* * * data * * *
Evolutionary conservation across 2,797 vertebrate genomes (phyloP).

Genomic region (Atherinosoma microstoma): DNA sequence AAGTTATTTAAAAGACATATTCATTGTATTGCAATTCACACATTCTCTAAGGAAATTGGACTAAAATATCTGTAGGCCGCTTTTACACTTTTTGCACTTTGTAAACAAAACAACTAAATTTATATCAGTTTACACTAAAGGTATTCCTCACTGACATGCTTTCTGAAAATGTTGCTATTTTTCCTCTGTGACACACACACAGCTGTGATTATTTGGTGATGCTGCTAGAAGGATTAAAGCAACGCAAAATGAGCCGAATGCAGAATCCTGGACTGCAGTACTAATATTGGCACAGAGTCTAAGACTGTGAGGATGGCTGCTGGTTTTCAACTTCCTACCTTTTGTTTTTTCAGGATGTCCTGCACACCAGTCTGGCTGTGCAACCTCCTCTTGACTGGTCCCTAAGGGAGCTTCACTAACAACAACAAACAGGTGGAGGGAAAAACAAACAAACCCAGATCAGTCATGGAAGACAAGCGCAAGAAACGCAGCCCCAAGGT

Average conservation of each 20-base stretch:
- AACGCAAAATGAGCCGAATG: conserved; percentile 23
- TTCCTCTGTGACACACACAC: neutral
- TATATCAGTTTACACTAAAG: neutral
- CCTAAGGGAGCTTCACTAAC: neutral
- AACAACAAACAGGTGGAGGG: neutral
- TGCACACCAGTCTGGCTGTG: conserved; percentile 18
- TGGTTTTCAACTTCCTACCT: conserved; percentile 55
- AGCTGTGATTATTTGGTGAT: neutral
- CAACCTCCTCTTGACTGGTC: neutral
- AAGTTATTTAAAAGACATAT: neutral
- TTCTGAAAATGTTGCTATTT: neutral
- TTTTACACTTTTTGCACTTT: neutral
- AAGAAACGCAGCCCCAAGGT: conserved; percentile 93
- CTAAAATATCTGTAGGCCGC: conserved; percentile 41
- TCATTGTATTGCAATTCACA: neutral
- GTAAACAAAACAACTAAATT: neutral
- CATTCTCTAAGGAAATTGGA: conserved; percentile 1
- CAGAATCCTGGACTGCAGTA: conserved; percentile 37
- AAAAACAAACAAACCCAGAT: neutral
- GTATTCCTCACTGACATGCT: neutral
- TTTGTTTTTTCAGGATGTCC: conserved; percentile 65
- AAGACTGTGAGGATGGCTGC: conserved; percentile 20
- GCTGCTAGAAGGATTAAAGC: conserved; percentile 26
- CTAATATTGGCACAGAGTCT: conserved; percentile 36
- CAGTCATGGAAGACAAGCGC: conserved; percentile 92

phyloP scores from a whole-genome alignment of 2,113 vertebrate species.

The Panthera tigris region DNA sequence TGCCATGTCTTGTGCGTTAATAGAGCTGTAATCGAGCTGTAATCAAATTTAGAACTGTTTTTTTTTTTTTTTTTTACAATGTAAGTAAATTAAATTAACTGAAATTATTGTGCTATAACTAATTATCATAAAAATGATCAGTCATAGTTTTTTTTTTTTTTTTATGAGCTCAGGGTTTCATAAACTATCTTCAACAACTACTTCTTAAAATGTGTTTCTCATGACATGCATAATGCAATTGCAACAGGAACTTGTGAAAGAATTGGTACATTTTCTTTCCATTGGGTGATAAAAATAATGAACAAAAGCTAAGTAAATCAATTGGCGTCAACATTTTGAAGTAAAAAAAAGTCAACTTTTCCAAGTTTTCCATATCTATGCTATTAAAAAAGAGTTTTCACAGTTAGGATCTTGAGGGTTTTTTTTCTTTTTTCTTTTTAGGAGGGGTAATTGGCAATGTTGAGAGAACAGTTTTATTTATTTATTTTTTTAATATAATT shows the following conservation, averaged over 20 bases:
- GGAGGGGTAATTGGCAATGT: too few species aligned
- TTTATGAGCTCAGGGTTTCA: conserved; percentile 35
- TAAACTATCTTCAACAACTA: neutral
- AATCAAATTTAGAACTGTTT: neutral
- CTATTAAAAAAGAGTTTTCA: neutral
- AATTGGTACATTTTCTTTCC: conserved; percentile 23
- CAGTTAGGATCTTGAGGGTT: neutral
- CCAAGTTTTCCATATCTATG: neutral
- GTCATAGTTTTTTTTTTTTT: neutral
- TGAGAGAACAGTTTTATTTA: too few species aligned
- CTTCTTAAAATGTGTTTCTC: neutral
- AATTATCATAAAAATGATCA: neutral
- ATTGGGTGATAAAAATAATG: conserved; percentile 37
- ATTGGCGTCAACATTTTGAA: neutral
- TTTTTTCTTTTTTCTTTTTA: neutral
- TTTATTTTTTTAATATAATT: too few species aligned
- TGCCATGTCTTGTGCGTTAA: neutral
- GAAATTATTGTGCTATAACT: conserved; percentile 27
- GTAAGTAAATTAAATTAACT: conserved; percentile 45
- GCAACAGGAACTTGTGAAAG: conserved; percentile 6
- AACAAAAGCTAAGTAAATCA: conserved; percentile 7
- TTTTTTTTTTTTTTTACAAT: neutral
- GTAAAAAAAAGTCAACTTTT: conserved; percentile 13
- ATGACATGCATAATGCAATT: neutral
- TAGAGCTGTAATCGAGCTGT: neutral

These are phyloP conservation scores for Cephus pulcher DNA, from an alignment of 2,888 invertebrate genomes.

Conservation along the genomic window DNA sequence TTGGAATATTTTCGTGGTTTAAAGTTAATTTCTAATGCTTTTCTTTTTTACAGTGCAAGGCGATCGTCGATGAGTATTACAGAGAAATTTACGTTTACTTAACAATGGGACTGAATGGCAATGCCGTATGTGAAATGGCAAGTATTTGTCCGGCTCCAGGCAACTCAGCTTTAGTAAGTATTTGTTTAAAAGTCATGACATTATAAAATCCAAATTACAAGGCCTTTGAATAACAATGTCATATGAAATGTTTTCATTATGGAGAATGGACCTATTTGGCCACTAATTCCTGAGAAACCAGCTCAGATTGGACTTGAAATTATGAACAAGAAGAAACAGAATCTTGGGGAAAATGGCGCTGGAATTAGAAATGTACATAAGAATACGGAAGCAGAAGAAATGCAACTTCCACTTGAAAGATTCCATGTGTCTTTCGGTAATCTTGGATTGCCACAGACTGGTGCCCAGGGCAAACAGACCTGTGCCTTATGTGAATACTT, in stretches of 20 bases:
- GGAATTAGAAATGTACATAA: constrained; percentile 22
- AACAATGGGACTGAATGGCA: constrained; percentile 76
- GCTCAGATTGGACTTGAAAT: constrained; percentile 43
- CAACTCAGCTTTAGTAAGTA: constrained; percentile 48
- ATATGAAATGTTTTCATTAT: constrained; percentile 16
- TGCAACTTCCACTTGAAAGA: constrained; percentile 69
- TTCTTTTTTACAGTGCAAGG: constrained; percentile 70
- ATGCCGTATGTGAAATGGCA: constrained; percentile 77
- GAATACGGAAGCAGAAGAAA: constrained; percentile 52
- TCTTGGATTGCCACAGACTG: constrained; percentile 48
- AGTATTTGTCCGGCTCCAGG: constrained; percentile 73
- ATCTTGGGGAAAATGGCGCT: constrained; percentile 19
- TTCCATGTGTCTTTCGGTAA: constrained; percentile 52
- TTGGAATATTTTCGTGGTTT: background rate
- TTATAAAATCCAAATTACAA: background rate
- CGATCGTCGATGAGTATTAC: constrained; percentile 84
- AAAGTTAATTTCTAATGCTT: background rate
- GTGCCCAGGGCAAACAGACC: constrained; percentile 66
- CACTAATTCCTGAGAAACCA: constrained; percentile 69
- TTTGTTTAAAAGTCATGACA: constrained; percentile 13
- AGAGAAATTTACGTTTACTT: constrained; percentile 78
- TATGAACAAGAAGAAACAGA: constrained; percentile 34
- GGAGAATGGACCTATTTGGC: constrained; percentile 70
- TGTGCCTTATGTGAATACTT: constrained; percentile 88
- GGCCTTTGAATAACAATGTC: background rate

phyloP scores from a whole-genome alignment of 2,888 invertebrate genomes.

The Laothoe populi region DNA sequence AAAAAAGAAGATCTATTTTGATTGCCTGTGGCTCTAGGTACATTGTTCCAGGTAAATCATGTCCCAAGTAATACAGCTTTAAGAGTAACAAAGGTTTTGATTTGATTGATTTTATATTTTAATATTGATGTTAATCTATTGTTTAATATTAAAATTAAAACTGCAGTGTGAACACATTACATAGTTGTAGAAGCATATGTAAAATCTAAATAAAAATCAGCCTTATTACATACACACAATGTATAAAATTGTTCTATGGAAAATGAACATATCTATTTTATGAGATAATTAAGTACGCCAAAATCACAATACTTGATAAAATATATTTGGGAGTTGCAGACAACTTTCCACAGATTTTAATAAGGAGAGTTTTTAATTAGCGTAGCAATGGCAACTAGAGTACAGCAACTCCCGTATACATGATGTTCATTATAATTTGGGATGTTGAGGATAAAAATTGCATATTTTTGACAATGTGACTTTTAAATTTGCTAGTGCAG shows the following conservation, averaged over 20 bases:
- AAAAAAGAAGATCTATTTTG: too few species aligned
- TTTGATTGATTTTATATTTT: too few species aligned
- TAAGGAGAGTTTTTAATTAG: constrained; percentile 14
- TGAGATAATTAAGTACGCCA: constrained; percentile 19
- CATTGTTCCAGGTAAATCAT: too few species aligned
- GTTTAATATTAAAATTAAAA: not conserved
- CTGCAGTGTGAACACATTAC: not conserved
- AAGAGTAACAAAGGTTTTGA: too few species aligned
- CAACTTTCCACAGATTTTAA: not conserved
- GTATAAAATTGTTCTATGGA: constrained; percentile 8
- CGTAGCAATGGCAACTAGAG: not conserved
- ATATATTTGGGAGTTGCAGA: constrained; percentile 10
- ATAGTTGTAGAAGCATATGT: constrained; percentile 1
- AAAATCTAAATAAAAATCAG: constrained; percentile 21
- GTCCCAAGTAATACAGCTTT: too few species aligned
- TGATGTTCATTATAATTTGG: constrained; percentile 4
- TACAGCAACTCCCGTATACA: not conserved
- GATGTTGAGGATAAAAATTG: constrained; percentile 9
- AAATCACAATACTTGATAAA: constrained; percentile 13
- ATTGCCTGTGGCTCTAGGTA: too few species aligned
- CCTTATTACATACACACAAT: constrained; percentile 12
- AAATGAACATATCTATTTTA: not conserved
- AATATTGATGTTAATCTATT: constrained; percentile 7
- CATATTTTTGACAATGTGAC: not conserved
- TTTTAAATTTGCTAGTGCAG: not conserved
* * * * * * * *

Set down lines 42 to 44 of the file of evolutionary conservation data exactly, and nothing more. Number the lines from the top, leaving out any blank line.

- AATTATCATAAAAATGATCA: neutral
- ATTGGGTGATAAAAATAATG: conserved; percentile 37
- ATTGGCGTCAACATTTTGAA: neutral